Students in Cardiff lend a helping hand towards vulnerable members of the community. But what is the reality of being on the front line for these students?
More than 24,000 final year students, nurses and medics have volunteered on the front line, taking up different tasks by supporting community projects and helping vulnerable people.
The jobs vary from helping patients in the hospital, delivering household items to supporting older people by writing letters to them to ease their loneliness.
“We approached local care homes who said their residents were feeling extremely lonely as visitors were no longer permitted. I started off writing little letters (kind of like a pen-pal) just about myself,” says Anika Kotecha, a final year student in Biomedical Science at Cardiff University. “I’ve not had many replies, but the residents who have written back are so happy to know they haven’t been forgotten.”
She started volunteering around mid-march right before the lockdown was announced in Wales. Kotecha rallied a group of friends and distributed leaflets advertising to help with grocery shopping, drop-offs, friendly phone conversations and connecting to established community support services.
Volunteering has helped Kotecha make a difference in her community amidst fears of the number of cases rising and people being affected. However, this has not clamped down her spirit. “It’s really rewarding. After dropping some supplies off to a good friend, it made me so happy to see how grateful they were for my efforts.”
Tunisha Hemming, a first-year BSc Psychology student, started working in domiciliary care to earn some extra money as well as gain some experience by assisting the elderly in daily activities.
“It has helped me psychologically by keeping me busy and allowing me to do something rewarding for myself, the client and community,” says Hemming. She said her volunteering has helped her in more ways than one.
The stories on the frontline are not always positive. Many students are working in overloaded hospitals with a lack of PPE.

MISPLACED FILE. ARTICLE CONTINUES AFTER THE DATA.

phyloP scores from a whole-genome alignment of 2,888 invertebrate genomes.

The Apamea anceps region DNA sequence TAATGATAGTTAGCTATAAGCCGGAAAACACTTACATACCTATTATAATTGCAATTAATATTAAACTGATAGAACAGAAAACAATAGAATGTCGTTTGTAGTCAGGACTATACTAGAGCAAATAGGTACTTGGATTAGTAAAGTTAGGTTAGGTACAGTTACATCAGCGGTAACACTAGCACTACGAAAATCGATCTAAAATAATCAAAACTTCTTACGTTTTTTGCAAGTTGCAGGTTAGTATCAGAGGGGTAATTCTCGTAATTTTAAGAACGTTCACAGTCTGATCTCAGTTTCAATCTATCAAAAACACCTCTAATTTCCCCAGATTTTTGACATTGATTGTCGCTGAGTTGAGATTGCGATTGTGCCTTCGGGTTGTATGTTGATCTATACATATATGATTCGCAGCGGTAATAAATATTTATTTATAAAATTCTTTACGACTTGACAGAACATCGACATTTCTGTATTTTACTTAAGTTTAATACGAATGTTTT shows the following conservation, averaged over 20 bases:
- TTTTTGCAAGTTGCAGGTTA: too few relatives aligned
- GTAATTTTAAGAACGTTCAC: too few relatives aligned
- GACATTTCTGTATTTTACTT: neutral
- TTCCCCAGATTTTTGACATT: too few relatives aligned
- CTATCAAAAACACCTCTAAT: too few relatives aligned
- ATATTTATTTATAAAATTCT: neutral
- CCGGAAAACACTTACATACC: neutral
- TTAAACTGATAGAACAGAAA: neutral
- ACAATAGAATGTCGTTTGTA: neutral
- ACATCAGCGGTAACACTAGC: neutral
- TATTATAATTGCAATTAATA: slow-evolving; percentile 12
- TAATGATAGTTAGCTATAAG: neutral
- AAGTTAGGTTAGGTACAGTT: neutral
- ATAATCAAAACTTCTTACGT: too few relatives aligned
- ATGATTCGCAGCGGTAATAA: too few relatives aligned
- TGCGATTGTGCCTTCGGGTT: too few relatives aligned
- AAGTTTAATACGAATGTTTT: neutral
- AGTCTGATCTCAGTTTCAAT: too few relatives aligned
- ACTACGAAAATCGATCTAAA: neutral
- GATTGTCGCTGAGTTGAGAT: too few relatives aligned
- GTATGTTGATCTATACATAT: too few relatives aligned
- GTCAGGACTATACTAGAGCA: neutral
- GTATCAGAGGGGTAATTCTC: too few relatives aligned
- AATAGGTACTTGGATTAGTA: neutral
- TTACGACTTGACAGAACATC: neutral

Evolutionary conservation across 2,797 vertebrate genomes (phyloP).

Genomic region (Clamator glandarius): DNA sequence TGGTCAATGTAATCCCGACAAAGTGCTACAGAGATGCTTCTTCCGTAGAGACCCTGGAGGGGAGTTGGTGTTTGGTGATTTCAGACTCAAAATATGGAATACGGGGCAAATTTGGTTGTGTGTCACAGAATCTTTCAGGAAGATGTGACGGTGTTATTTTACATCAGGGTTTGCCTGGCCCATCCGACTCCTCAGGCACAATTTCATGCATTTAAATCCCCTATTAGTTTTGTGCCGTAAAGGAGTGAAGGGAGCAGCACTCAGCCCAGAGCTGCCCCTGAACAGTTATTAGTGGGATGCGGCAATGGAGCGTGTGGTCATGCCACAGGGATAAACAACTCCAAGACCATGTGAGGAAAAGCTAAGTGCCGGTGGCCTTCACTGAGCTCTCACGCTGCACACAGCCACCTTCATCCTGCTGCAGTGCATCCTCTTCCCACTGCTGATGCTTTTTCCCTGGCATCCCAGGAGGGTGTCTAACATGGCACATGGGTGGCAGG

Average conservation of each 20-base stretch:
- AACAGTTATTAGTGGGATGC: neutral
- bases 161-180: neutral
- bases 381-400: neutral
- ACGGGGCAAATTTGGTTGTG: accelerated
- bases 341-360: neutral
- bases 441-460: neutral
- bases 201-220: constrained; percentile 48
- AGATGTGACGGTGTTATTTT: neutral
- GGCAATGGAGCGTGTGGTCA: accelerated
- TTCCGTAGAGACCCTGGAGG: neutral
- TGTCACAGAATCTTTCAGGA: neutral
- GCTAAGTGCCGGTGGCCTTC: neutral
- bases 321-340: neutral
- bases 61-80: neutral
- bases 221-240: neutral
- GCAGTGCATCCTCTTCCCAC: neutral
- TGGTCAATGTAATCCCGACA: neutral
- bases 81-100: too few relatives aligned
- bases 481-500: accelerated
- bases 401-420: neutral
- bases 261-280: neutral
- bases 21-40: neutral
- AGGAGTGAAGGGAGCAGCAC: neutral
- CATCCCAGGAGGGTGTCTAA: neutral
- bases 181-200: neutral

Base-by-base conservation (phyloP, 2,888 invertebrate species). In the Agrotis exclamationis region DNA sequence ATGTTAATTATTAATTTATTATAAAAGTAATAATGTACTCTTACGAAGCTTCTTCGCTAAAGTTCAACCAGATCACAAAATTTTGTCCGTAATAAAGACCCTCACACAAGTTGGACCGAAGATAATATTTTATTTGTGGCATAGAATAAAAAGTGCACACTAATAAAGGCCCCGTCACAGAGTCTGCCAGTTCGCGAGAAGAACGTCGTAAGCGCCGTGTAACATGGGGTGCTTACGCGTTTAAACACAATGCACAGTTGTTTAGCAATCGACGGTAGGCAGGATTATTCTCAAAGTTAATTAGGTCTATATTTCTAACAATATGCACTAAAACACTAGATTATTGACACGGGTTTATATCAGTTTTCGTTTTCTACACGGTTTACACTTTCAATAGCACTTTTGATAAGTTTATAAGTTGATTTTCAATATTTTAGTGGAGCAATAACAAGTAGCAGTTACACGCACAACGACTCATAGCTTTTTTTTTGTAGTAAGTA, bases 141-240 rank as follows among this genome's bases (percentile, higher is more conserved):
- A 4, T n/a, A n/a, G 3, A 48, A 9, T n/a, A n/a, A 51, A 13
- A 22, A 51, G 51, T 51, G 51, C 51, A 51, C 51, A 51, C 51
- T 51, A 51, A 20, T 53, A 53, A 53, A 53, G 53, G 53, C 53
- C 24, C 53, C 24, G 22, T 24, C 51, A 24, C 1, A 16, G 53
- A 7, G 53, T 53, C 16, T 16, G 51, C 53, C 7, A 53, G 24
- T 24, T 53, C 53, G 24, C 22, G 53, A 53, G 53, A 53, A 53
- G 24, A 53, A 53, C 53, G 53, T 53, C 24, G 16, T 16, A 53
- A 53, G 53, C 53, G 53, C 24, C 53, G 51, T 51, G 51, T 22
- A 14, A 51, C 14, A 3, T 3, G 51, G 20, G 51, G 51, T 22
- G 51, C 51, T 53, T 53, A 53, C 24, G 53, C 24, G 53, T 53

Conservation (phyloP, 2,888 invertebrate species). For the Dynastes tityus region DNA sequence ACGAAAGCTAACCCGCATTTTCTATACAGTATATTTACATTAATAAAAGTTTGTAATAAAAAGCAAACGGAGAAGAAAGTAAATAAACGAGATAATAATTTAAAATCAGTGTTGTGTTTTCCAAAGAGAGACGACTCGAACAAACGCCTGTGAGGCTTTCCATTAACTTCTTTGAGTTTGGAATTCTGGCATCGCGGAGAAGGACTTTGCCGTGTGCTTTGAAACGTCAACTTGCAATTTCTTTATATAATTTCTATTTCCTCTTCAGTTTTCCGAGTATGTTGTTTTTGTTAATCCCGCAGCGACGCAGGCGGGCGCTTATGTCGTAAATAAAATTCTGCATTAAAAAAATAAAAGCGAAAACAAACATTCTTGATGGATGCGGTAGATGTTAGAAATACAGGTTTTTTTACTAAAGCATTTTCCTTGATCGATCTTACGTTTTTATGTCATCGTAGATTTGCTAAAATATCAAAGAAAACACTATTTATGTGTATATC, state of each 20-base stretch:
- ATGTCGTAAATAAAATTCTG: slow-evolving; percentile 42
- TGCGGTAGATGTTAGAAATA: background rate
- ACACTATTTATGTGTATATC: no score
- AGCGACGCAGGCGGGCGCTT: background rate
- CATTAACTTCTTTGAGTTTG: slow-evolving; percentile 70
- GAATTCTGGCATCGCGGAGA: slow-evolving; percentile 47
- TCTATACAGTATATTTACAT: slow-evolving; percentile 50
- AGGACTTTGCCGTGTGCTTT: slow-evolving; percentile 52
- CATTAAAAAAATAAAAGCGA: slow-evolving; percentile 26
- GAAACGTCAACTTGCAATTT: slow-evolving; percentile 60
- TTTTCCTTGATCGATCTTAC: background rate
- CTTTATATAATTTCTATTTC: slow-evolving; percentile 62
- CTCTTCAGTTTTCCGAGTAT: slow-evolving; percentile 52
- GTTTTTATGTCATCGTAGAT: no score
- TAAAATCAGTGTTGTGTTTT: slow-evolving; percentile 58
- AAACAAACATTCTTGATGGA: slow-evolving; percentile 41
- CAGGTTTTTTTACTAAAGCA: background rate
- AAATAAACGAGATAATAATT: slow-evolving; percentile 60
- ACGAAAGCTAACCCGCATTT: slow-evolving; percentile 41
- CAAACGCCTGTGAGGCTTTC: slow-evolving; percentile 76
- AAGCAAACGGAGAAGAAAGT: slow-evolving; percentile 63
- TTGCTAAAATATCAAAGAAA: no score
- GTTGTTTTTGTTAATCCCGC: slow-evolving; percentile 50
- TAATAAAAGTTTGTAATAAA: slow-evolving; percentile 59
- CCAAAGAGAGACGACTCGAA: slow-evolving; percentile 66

Second-year mental health nursing student Angel Westcott is working with dementia patients in Llandough hospital, assisting them with personal care. Due to the pandemic, her working hours are longer and more strenuous, keeping up with the short-staffed mental health wards.
“I find it very sad that the staff are so overworked and patients are not provided with the support they need,” says Westcott explaining the huge shortage of PPE in Llandough hospital, pressuring the ward to work faster and more efficiently. “Working 12 to 15-hour shifts in full PPE is exhausting.”
Along with working and volunteering, these students also face fears amidst the rising number of cases of people contracting the virus. Doing their jobs also means an increase in different kinds of risks.
“I am concerned about the lack of PPE and instructions on what to do when a patient is ill. I have only undergone six online courses of training, and feels that this is not adequate for what the role entails,” says Hemming talking about the lack of guidance she’s received to take care of elderly in the domiciliary unit.
“One of my housemates is going to be working on the medical assessment unit, meaning lots of contact with COVID patients. I worry about others’ safety and how they would cope as we are quite close,” says Westcott.
Despite the shortcomings, students of Cardiff continue to work and volunteer on the front line, making an example by supporting and helping their communities.
“I feel very very grateful to be able to work at this time, and I am so grateful for the donations made by people as well,” says Westcott.